In the course of my school days, I had a handful of great teachers to whom I will be eternally grateful. They taught me to learn, to love reading, to make up stories and write them down. To write non-fiction that was complete, accurate and unbiased. To find humor in physics. To love history, religion, archaeology, philosophy and the mysteries of our world.

They encouraged curiosity, imagination and creative thinking.

This is P.S, 35. It’s still there, but I’m not.

Mrs. Schiff, a 4th-grade teacher at P.S. 35. She suggested I write “diaries” of historical people and put myself into their worlds. Thank you. You encouraged me to write and find other worlds.

Dr. Silver, who taught English Literature and Linguistics at Jamaica High school. He forced me to parse sentences and respect punctuation and grammar while making me laugh. His doctorate in Linguistics helped him make our language intriguing, like a giant mystery to unravel. I’m still unraveling it.

Dr. Feiffer — my high school physics teacher — taught me, the least mathematically inclined student ever, could be fascinated by science. I never got together with numbers, but I learned to love science and I still do. The logic of it, the truth of it, the importance of it have stayed with me an entire lifetime.

Professor. Wekerle, head of Hofstra University’s Philosophy department. He believed in me. He taught phenomenology, History of Religion, Philosophy of Religion, but more importantly, saw through my bullshit. The first — and ONLY professor to give me a grade of D-/A+ … D- for content, A+ for style. He didn’t let me get away with anything. He made me fill in all those leaps of logic even though I whined vociferously that “everyone knows that stuff.”

Hofstra in 2014

Wekerle said “No, they don’t. You know it. Now tell them about it.” And I did and from that, I extracted a 40-year career.

I got what so much from these overworked and underpaid teachers who were dedicated to teaching dunderheads and wise-asses like me to think, write, research and love learning. Bless them all. The gifts they gave me were precious beyond words!

Categories: Anecdote, Education, Humor, Marilyn Armstrong

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36 replies

  1. There must be something about high school English teachers. For me it was Mr Bradley. I was always the quiet girl in the 2nd row, but he took the time to not let me slip away and blend into the class. He was a favorite with all the girls, but for me he was a favorite who paid attention to all his students–not just the high achievers, as was the case with most other teachers. These teachers should be proud of your deferred thanks to them, Marilyn.


    • In the long blur of teachers I had, this handful really stands out. They made a difference. A good teacher can make ALL the difference in the world especially when you are one of the kids who aren’t popular and don’t get a lot of positive attention.

      Liked by 2 people

      • Teaching: I’ve always considered one of the most honorable, important and least respected job in our crazy world. Crazy, crazy perspective.

        Hey, show them the money, please!


  2. It seems to be that way everywhere. If schools want to be funded they have to justify their results so they just train the kids to pass the tests. I did not have teachers who challenged me academically so much but I did have some that opened my mind to new ideas and opinions that I would never have heard at home.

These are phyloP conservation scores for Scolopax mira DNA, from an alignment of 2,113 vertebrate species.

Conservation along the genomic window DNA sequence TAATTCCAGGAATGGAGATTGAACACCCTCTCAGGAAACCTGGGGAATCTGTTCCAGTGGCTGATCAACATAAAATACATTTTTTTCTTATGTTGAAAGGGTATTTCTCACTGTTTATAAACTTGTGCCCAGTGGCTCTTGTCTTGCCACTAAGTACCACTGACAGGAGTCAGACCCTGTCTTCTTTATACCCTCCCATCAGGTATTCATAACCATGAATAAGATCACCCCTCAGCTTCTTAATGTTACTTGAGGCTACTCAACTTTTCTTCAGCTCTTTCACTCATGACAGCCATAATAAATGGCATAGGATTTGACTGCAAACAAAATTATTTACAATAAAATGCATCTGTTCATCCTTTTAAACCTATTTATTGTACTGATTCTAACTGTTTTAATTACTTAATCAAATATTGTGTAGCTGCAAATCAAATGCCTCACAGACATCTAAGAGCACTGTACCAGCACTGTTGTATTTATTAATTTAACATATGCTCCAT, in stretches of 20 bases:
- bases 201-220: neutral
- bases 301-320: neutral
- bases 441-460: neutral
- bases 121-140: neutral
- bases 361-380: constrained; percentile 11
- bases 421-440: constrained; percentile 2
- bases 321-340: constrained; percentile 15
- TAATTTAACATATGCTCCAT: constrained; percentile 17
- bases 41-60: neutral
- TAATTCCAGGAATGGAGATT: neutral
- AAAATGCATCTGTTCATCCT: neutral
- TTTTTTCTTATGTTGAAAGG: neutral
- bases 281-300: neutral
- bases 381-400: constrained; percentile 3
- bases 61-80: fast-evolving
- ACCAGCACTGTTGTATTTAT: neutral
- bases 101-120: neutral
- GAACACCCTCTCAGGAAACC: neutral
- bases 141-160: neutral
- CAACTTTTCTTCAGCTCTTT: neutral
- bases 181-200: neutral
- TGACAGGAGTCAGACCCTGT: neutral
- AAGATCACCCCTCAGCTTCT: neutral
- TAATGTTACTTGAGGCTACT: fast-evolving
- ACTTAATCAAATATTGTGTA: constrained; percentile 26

3. I would have been happy being a forever student. I loved to learn and I, like you, were blessed with incredibly gifted teacher, who made learning fun, who encouraged thought, who delved into questions that had multiple possibilities as answers and who taught us how to research and come up with an answer that we could live with. I loved school. I only wished there were more teachers or perhaps students inclined to learn that someone could light a fire inside of so they did.


    • I did eventually get tired of school, but by then I already had a B.A. and couldn’t see any reason to continue since they wouldn’t let me continue in any field in which I was interested. Today probably they would, but this was 1968 and they were a lot more rigid back then.


      • Yeah I get that. Thankfully THAT much has changed at least!


        • But public school education has gotten so awful. I don’t know how teachers deal with the restrictions … and it’s easy to see why kids hate it.


          • I know. I agree. Over the years I’ve seen education cut and cut and cut and each year the kids learn less and less. My mother grew up going to school in a one room school house and was pulled out in grade 6 to work on the farm. Her education was equivalent to a university degree in my day. My education is equivalent to a university degree in my kids generation and I see the same happening still. My grandson is learning his multiplication tables in GRADE 5. All this bs about there being too much for children to learn and cope with is just that! Uneducated ppl makes for gullible people who will buy anything.

            Liked by 1 person

            • Even when I went to college, it was easier than high school. No real homework except reading and an occasional paper to write. Reading and writing were what I did best anyway. I thought, overall, that college was a breeze except for that one semester of mandatory math. Once I got past freshman year, the rest was hanging around the quad in good weather and playing bridge in the lounge on the rest. But of course, I was a liberal arts major, so there wasn’t a lot of heavy lifting involved.


  4. You had some really good teachers Marilyn. We weren’t all so lucky.